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Distinguished Professor and Chair, Department of Psychology
Expertise: Clinical child psychology, School absenteeism, Anxiety disorders
Christopher A. Kearney is Distinguished Professor and chair of psychology at the University of Nevada, Las Vegas. He is also the director of the UNLV Child School Refusal and Anxiety Disorders Clinic.
Kearney’s research interests include school refusal behavior, selective mutism, posttraumatic stress disorder in maltreated youth, perfectionism, and other anxiety-related conditions in children and adolescents as well as issues of quality of life in persons with severe handicaps. He has published several books and numerous book chapters and journal articles on these topics. Kearney also conducts workshops for school districts and mental health and other agencies regarding school refusal behavior and selective mutism.
Kearney is a fellow of the American Psychological Association (Division 12; Clinical Psychology). He has received the William Morris Award for Scholarship, the Barrick Scholar Award, the Barrick Distinguished Scholar Award, the Harry Reid Silver State Research Award, the Distinguished Teaching Award, the Alumni Association Outstanding Faculty Award, the UNLV Outstanding Graduate Faculty Award, the Academic Advisor Award-Graduate, and a Black Mountain Institute Research Fellow Award from the University of Nevada, Las Vegas. He is a member of Phi Kappa Phi.
Kearney received his B.A. in psychology and sociology from the State University of New York at Binghamton and his M.A. and Ph.D. in psychology from the State University of New York at Albany. He completed his internship at the University of Mississippi Medical Center before moving to Las Vegas.
- Ph.D. Psychology, State University of New York at Albany
- MA Psychology, State University of New York at Albany
- BA Psychology and Sociology, State University of New York at Binghamton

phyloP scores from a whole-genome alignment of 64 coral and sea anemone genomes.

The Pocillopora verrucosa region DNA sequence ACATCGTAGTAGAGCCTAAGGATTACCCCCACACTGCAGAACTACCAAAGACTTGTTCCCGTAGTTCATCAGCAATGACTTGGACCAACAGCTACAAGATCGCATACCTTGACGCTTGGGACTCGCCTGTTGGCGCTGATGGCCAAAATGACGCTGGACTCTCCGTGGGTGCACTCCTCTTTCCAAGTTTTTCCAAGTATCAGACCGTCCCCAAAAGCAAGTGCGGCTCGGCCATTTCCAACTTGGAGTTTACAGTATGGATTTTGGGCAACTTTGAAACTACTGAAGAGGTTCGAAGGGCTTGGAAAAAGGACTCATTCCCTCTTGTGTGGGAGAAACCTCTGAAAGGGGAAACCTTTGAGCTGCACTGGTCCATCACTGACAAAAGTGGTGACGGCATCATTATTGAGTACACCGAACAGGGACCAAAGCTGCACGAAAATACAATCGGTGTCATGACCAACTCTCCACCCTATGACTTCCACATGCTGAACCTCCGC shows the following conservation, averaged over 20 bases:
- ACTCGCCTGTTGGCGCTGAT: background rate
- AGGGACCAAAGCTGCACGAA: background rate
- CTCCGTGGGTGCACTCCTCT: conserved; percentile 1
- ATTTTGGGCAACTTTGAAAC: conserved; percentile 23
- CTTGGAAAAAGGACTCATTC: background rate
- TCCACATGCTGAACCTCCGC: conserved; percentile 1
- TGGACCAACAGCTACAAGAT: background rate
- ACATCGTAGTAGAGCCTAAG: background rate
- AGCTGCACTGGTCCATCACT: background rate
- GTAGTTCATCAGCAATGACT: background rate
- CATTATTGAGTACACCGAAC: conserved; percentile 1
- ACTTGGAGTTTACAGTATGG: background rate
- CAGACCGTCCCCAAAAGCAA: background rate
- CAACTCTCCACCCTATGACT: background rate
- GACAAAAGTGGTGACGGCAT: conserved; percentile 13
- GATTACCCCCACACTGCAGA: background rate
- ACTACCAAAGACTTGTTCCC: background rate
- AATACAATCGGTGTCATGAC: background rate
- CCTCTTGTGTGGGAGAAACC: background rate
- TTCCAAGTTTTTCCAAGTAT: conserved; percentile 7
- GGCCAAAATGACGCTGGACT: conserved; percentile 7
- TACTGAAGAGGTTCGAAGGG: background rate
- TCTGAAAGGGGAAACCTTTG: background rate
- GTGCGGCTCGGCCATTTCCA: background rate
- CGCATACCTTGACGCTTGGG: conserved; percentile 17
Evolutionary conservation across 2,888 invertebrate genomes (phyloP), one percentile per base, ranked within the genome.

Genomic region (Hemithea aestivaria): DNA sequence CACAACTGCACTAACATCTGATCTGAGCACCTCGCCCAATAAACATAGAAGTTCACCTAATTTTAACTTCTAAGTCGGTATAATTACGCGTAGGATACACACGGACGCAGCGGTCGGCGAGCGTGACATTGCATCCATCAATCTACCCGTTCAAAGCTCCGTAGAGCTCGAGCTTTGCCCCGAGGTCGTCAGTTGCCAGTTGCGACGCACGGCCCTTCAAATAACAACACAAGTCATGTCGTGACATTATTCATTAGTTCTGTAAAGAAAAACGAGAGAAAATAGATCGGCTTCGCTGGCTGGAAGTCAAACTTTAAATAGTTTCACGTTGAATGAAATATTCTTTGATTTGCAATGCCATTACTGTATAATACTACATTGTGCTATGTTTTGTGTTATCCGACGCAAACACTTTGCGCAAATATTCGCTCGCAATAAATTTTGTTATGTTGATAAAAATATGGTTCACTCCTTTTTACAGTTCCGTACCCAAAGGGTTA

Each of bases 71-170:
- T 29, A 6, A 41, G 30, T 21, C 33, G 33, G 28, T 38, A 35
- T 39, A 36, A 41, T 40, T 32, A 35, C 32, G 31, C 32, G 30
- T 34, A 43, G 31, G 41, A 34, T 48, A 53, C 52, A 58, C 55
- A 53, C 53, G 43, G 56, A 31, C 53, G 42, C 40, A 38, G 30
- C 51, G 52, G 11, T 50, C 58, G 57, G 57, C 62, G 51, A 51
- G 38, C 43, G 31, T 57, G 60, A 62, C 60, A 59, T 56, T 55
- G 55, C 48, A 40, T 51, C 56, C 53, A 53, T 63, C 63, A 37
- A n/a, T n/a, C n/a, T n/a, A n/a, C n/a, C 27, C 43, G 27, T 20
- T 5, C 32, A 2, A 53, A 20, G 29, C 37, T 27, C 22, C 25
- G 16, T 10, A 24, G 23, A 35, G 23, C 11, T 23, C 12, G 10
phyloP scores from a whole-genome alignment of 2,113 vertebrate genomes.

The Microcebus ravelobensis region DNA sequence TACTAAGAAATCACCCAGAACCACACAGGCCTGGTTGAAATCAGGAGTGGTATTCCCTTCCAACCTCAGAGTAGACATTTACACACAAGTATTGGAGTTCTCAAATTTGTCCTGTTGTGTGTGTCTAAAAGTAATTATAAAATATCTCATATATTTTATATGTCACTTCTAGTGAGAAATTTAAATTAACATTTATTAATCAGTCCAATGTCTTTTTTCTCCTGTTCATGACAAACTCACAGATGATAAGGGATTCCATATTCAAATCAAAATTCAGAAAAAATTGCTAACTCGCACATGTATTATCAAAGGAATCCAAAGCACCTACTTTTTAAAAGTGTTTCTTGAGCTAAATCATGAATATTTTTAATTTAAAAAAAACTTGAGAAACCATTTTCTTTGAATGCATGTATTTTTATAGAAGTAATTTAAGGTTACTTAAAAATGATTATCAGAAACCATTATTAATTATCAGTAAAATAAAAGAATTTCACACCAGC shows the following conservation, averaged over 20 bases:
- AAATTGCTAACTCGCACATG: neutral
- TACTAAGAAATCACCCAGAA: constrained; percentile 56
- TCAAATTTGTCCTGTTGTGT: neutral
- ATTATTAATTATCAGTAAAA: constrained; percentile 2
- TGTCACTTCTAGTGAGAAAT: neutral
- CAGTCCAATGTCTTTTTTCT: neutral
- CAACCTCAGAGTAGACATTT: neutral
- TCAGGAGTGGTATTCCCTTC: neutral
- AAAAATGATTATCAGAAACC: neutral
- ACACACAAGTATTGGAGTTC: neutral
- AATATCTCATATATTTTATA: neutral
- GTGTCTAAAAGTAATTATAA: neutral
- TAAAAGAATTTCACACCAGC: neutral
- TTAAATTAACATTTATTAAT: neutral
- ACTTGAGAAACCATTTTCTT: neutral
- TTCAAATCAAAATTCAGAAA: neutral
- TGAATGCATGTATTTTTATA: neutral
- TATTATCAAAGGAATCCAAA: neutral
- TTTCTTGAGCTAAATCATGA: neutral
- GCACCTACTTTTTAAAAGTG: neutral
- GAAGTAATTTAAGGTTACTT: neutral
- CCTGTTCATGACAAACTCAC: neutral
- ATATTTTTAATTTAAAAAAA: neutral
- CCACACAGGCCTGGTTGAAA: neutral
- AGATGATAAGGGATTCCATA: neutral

Christopher Kearney In The News
"Follies are the only things you never regret . " Provocative, the phrase we picked ON the third floor of a large glass building.
The fundraising effort in the aftermath of the worst mass shooting in modern U.S. history has been muted compared with other tragedies.
An undocumented immigrant has a baby. If she’s eligible for protection from deportation under the Deferred Action for Childhood Arrivals (DACA) program, the chances her child will have mental health issues are cut by half. That’s the conclusion of a Stanford University study released Thursday, which examined the use of mental health services of children born in the United States to undocumented immigrant parents. Even though the children studied were natural-born citizens themselves, having an undocumented parent made it more likely they would eventually be diagnosed with an anxiety disorder.
I’m not sure Colin Kaepernick knew it would reach this level of interest when he first sat down and later took a knee. That’s the funny thing about movements. There’s no telling how many people will assemble behind a shared purpose.
Articles Featuring Christopher Kearney
The Harry Reid Silver State Research Award honors UNLV’s most respected faculty scholars, whose work exemplifies the best in Nevada research.
Christopher Kearney’s new book delves into the psychological causes and treatments of social anxiety in children.